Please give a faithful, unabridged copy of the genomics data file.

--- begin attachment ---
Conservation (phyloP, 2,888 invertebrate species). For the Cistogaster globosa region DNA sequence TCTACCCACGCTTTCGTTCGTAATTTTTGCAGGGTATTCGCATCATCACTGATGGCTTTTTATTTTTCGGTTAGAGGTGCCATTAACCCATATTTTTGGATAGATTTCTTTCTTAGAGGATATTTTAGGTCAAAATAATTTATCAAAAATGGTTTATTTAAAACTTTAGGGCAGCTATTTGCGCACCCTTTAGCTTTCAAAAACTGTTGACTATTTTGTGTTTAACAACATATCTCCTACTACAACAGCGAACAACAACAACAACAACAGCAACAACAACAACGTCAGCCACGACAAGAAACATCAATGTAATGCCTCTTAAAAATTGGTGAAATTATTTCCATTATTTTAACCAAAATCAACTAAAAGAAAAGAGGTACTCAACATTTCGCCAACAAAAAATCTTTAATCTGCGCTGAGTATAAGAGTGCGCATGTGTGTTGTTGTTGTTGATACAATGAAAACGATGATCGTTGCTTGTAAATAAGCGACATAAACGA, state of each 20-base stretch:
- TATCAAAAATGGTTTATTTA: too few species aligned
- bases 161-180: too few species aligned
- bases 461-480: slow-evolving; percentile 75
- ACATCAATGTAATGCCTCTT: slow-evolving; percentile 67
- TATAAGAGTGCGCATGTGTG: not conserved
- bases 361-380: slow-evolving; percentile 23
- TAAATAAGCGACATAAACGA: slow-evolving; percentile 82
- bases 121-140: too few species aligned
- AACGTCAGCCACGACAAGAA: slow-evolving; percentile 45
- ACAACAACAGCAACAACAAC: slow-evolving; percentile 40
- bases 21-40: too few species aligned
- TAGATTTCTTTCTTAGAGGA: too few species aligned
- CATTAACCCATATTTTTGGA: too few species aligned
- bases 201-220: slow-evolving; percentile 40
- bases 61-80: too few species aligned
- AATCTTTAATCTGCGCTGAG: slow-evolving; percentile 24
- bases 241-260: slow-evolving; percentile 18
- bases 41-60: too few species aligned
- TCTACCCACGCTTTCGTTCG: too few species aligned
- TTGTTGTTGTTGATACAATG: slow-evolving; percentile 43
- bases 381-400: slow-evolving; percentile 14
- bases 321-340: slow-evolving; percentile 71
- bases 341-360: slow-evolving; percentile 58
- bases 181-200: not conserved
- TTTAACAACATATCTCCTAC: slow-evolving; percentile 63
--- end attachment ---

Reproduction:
Conservation (phyloP, 2,888 invertebrate species). For the Cistogaster globosa region DNA sequence TCTACCCACGCTTTCGTTCGTAATTTTTGCAGGGTATTCGCATCATCACTGATGGCTTTTTATTTTTCGGTTAGAGGTGCCATTAACCCATATTTTTGGATAGATTTCTTTCTTAGAGGATATTTTAGGTCAAAATAATTTATCAAAAATGGTTTATTTAAAACTTTAGGGCAGCTATTTGCGCACCCTTTAGCTTTCAAAAACTGTTGACTATTTTGTGTTTAACAACATATCTCCTACTACAACAGCGAACAACAACAACAACAACAGCAACAACAACAACGTCAGCCACGACAAGAAACATCAATGTAATGCCTCTTAAAAATTGGTGAAATTATTTCCATTATTTTAACCAAAATCAACTAAAAGAAAAGAGGTACTCAACATTTCGCCAACAAAAAATCTTTAATCTGCGCTGAGTATAAGAGTGCGCATGTGTGTTGTTGTTGTTGATACAATGAAAACGATGATCGTTGCTTGTAAATAAGCGACATAAACGA, state of each 20-base stretch:
- TATCAAAAATGGTTTATTTA: too few species aligned
- bases 161-180: too few species aligned
- bases 461-480: slow-evolving; percentile 75
- ACATCAATGTAATGCCTCTT: slow-evolving; percentile 67
- TATAAGAGTGCGCATGTGTG: not conserved
- bases 361-380: slow-evolving; percentile 23
- TAAATAAGCGACATAAACGA: slow-evolving; percentile 82
- bases 121-140: too few species aligned
- AACGTCAGCCACGACAAGAA: slow-evolving; percentile 45
- ACAACAACAGCAACAACAAC: slow-evolving; percentile 40
- bases 21-40: too few species aligned
- TAGATTTCTTTCTTAGAGGA: too few species aligned
- CATTAACCCATATTTTTGGA: too few species aligned
- bases 201-220: slow-evolving; percentile 40
- bases 61-80: too few species aligned
- AATCTTTAATCTGCGCTGAG: slow-evolving; percentile 24
- bases 241-260: slow-evolving; percentile 18
- bases 41-60: too few species aligned
- TCTACCCACGCTTTCGTTCG: too few species aligned
- TTGTTGTTGTTGATACAATG: slow-evolving; percentile 43
- bases 381-400: slow-evolving; percentile 14
- bases 321-340: slow-evolving; percentile 71
- bases 341-360: slow-evolving; percentile 58
- bases 181-200: not conserved
- TTTAACAACATATCTCCTAC: slow-evolving; percentile 63